A spokesman for the City of Austin publicized that the talks had broken down on Thursday evening, saying, “The parties reached a setback in negotiations today regarding whether police oversight should be separated from the union contract.”
“The City negotiating team has been clear from the beginning that oversight must be removed from the contract,” the spokesman continued.
“The City is willing to continue to negotiate with the union over pay and conditions of employment, if the Association is willing to continue discussions on removal of the police oversight provisions from the contract. Ultimately, our community members expect and deserve transparency and accountability in policing and we fully intend to make that happen through a combination of City ordinance and a responsible labor agreement.”
That statement came hours after the APA announced the breakdown, saying, “After almost a year of bargaining, where officers proposed the most progressive oversight model in the state, today Austin City Manager Spencer Cronk decided to walk away from the table.”
“Spencer wants to weaponize a system to make officers political pawns and is willing to gamble with officers’ livelihoods and the safety of Austin. Without talking to citizens or council members, Spencer has declared impasse because officers won’t give up their rights or agree to a secret process that actually hides from transparency.”
Dennis Farris, president of the Austin Police Retired Officers Association, told The Texan,” I read the city’s press release and it looks to me like it was written by the activists who want to do away with protections for police officers.”
According to those involved, there are two issues at hand: pay, and the role of Austin’s Office of Police Oversight (OPO).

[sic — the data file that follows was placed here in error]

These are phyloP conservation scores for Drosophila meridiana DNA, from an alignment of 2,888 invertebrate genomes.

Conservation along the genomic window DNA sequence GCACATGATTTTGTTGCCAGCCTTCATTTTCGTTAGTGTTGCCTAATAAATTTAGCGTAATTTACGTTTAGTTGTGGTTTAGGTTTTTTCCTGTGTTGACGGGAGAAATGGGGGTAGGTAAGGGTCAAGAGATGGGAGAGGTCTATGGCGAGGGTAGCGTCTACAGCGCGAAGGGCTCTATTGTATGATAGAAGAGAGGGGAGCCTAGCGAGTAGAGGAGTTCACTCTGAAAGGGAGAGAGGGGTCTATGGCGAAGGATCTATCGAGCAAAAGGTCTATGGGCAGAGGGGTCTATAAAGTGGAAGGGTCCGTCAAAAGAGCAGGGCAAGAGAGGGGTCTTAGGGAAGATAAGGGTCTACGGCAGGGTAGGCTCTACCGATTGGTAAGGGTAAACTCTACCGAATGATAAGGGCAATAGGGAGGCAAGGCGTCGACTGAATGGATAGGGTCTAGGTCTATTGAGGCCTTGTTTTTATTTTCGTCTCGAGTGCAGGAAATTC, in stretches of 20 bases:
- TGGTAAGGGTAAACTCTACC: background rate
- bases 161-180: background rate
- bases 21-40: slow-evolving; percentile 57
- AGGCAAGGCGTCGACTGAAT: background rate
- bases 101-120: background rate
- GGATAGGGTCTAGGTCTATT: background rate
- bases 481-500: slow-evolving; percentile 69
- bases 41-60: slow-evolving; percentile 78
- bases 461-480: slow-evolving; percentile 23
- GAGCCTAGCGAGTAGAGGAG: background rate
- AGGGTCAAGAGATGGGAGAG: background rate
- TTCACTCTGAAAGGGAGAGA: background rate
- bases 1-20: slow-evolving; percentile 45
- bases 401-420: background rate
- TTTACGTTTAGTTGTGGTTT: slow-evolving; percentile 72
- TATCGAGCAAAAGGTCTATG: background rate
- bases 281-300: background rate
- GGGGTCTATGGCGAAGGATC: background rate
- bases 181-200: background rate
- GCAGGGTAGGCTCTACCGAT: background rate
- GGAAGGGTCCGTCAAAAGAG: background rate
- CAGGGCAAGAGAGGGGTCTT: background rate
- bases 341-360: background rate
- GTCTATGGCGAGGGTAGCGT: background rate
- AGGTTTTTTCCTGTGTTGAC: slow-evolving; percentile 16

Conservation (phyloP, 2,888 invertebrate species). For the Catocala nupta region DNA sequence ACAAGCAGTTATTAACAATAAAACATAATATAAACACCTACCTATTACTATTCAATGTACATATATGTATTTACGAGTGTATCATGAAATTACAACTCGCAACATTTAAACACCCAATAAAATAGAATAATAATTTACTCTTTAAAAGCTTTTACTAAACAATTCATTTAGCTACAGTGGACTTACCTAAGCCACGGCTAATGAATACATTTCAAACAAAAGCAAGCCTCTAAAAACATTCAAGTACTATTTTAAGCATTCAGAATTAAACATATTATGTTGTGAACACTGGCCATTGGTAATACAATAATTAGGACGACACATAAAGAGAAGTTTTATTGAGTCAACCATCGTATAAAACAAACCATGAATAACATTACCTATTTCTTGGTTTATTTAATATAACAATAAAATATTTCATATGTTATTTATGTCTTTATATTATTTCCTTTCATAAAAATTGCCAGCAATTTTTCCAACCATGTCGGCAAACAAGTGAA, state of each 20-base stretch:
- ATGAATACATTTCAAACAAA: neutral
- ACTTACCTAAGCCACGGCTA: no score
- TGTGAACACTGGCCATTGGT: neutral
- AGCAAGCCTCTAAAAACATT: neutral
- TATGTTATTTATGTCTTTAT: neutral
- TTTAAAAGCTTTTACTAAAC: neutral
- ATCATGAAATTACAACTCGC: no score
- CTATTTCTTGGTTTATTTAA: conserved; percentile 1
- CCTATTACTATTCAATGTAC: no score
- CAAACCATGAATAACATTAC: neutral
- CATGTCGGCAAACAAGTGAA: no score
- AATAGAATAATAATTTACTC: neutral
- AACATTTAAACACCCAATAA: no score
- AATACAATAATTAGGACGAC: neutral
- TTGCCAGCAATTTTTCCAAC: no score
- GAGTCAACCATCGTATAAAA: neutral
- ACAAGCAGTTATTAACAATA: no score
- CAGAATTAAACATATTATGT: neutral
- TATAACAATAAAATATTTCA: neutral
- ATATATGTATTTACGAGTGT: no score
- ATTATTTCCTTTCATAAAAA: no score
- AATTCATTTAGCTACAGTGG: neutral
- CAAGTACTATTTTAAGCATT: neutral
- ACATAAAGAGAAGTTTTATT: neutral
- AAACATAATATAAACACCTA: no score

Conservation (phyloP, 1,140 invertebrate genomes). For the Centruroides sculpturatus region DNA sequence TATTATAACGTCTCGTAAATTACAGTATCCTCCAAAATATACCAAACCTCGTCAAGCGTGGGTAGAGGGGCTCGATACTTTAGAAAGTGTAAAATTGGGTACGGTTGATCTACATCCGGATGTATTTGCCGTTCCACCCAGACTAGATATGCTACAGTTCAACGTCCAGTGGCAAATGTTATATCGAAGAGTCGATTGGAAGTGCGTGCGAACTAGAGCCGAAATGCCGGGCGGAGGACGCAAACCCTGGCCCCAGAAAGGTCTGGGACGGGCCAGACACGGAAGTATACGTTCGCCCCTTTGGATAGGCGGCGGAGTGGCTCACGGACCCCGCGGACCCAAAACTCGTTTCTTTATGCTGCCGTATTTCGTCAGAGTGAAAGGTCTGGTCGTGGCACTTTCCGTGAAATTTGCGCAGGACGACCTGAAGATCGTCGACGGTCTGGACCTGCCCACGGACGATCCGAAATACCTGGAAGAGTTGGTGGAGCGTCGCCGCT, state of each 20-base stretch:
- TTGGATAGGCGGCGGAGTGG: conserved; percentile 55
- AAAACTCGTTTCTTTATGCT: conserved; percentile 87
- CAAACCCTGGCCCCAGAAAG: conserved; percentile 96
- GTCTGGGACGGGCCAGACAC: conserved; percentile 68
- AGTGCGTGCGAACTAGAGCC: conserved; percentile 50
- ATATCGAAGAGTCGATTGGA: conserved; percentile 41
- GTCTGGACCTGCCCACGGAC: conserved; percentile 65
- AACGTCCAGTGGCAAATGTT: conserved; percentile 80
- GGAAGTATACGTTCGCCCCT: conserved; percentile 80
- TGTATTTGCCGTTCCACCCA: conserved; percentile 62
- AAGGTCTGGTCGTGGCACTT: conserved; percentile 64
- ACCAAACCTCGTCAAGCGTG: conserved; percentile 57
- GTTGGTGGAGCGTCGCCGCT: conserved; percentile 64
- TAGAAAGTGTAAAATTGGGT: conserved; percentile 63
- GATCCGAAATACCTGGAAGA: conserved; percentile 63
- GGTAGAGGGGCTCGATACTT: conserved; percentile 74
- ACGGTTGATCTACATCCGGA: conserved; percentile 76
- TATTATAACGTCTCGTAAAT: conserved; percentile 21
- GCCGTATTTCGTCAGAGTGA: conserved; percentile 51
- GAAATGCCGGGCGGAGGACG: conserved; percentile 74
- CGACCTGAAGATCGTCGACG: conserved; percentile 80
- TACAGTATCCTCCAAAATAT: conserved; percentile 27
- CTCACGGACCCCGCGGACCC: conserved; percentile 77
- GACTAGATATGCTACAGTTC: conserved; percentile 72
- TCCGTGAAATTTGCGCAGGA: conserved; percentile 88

On the first item, the APA asked for a 20 percent pay raise over the life of the four-year agreement. The city came back with a 10 percent proposal.
That was the first impasse.
But the most contentious issue is whether to remove the OPO from the constraints set by the labor contract — and if so, whether the union should renounce the protections set forth in state code. The OPO is a creation of the last labor negotiation that went down in 2017, out of a compromise to scrap the former Office of the Police Monitor and replace it with a somewhat more authoritative body.
Specifically, the augmented supervision powers granted to the OPO allowed it to field complaints against officers from the public and establish a role in reviewing cases such as issuing a disciplinary recommendation. It did not, however, allow the OPO to investigate allegations against officers — that’s a role for the Austin Police Department’s Internal Affairs division.
At the Thursday deliberation, counsel for the APA criticized the city’s proposal, saying, “You’re [now] on a different page, that you want to take [OPO] out but have us waive the rights we have under statute, but you’re going to control something that we can’t see — we won’t know what you’re going to do and [that] can change on a weekly basis.”
“That’s not going to work for us, and we made it clear you should’ve looked at what we gave you allowing you to have the most progressive oversight in the state by 100 miles.”